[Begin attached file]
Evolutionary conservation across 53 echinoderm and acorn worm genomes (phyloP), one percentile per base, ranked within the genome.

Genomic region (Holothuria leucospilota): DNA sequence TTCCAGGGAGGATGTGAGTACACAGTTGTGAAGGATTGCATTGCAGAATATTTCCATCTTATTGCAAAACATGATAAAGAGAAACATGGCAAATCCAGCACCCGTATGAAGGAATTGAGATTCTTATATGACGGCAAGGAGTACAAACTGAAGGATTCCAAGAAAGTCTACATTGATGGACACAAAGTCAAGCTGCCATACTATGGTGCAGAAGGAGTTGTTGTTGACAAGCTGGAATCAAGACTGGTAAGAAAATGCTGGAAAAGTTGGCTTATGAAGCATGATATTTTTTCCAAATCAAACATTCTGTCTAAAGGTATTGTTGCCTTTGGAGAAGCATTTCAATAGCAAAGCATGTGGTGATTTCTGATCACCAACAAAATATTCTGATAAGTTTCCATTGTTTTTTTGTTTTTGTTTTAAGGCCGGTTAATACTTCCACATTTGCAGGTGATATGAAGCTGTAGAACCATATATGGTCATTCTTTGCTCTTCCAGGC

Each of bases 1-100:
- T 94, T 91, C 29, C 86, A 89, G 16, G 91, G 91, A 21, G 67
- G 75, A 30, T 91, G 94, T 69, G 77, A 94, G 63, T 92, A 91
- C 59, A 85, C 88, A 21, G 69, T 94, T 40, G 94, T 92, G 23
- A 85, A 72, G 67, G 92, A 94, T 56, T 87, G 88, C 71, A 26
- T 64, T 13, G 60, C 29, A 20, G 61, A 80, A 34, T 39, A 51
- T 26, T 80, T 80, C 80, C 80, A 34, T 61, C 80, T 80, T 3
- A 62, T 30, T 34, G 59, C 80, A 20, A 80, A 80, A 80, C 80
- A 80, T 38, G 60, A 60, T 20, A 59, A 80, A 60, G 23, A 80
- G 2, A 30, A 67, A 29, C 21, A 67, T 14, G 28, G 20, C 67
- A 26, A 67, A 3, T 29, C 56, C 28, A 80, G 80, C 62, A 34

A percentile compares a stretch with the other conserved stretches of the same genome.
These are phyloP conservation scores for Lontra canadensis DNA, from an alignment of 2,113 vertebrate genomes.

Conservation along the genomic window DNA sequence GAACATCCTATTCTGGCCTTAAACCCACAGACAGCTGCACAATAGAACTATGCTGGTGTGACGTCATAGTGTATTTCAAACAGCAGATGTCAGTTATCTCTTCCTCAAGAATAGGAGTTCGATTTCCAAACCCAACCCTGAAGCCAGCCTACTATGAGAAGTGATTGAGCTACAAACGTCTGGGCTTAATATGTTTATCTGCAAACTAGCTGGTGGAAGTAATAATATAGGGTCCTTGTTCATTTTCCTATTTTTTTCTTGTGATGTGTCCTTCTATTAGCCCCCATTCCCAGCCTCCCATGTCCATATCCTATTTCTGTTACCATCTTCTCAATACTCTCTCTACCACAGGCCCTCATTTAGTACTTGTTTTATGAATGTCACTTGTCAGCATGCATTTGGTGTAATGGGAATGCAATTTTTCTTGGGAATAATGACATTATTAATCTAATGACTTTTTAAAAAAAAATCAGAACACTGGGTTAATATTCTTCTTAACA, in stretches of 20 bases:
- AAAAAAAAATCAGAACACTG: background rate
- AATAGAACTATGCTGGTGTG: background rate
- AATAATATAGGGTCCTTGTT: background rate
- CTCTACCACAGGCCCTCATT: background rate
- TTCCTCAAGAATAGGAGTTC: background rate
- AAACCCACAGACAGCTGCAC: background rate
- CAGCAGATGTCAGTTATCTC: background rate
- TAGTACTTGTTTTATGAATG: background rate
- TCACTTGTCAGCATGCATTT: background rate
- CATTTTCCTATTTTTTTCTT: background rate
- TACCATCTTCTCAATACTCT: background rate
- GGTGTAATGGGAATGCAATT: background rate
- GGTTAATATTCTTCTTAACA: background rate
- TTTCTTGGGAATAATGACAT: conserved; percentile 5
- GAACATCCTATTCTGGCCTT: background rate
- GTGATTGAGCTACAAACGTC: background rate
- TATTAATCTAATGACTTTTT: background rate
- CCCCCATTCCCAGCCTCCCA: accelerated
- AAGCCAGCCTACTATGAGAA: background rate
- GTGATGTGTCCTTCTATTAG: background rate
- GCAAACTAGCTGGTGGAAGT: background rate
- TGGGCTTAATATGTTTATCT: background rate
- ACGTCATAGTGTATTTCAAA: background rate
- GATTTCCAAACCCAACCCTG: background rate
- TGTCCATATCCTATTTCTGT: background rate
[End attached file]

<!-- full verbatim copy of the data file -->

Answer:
Evolutionary conservation across 53 echinoderm and acorn worm genomes (phyloP), one percentile per base, ranked within the genome.

Genomic region (Holothuria leucospilota): DNA sequence TTCCAGGGAGGATGTGAGTACACAGTTGTGAAGGATTGCATTGCAGAATATTTCCATCTTATTGCAAAACATGATAAAGAGAAACATGGCAAATCCAGCACCCGTATGAAGGAATTGAGATTCTTATATGACGGCAAGGAGTACAAACTGAAGGATTCCAAGAAAGTCTACATTGATGGACACAAAGTCAAGCTGCCATACTATGGTGCAGAAGGAGTTGTTGTTGACAAGCTGGAATCAAGACTGGTAAGAAAATGCTGGAAAAGTTGGCTTATGAAGCATGATATTTTTTCCAAATCAAACATTCTGTCTAAAGGTATTGTTGCCTTTGGAGAAGCATTTCAATAGCAAAGCATGTGGTGATTTCTGATCACCAACAAAATATTCTGATAAGTTTCCATTGTTTTTTTGTTTTTGTTTTAAGGCCGGTTAATACTTCCACATTTGCAGGTGATATGAAGCTGTAGAACCATATATGGTCATTCTTTGCTCTTCCAGGC

Each of bases 1-100:
- T 94, T 91, C 29, C 86, A 89, G 16, G 91, G 91, A 21, G 67
- G 75, A 30, T 91, G 94, T 69, G 77, A 94, G 63, T 92, A 91
- C 59, A 85, C 88, A 21, G 69, T 94, T 40, G 94, T 92, G 23
- A 85, A 72, G 67, G 92, A 94, T 56, T 87, G 88, C 71, A 26
- T 64, T 13, G 60, C 29, A 20, G 61, A 80, A 34, T 39, A 51
- T 26, T 80, T 80, C 80, C 80, A 34, T 61, C 80, T 80, T 3
- A 62, T 30, T 34, G 59, C 80, A 20, A 80, A 80, A 80, C 80
- A 80, T 38, G 60, A 60, T 20, A 59, A 80, A 60, G 23, A 80
- G 2, A 30, A 67, A 29, C 21, A 67, T 14, G 28, G 20, C 67
- A 26, A 67, A 3, T 29, C 56, C 28, A 80, G 80, C 62, A 34

A percentile compares a stretch with the other conserved stretches of the same genome.
These are phyloP conservation scores for Lontra canadensis DNA, from an alignment of 2,113 vertebrate genomes.

Conservation along the genomic window DNA sequence GAACATCCTATTCTGGCCTTAAACCCACAGACAGCTGCACAATAGAACTATGCTGGTGTGACGTCATAGTGTATTTCAAACAGCAGATGTCAGTTATCTCTTCCTCAAGAATAGGAGTTCGATTTCCAAACCCAACCCTGAAGCCAGCCTACTATGAGAAGTGATTGAGCTACAAACGTCTGGGCTTAATATGTTTATCTGCAAACTAGCTGGTGGAAGTAATAATATAGGGTCCTTGTTCATTTTCCTATTTTTTTCTTGTGATGTGTCCTTCTATTAGCCCCCATTCCCAGCCTCCCATGTCCATATCCTATTTCTGTTACCATCTTCTCAATACTCTCTCTACCACAGGCCCTCATTTAGTACTTGTTTTATGAATGTCACTTGTCAGCATGCATTTGGTGTAATGGGAATGCAATTTTTCTTGGGAATAATGACATTATTAATCTAATGACTTTTTAAAAAAAAATCAGAACACTGGGTTAATATTCTTCTTAACA, in stretches of 20 bases:
- AAAAAAAAATCAGAACACTG: background rate
- AATAGAACTATGCTGGTGTG: background rate
- AATAATATAGGGTCCTTGTT: background rate
- CTCTACCACAGGCCCTCATT: background rate
- TTCCTCAAGAATAGGAGTTC: background rate
- AAACCCACAGACAGCTGCAC: background rate
- CAGCAGATGTCAGTTATCTC: background rate
- TAGTACTTGTTTTATGAATG: background rate
- TCACTTGTCAGCATGCATTT: background rate
- CATTTTCCTATTTTTTTCTT: background rate
- TACCATCTTCTCAATACTCT: background rate
- GGTGTAATGGGAATGCAATT: background rate
- GGTTAATATTCTTCTTAACA: background rate
- TTTCTTGGGAATAATGACAT: conserved; percentile 5
- GAACATCCTATTCTGGCCTT: background rate
- GTGATTGAGCTACAAACGTC: background rate
- TATTAATCTAATGACTTTTT: background rate
- CCCCCATTCCCAGCCTCCCA: accelerated
- AAGCCAGCCTACTATGAGAA: background rate
- GTGATGTGTCCTTCTATTAG: background rate
- GCAAACTAGCTGGTGGAAGT: background rate
- TGGGCTTAATATGTTTATCT: background rate
- ACGTCATAGTGTATTTCAAA: background rate
- GATTTCCAAACCCAACCCTG: background rate
- TGTCCATATCCTATTTCTGT: background rate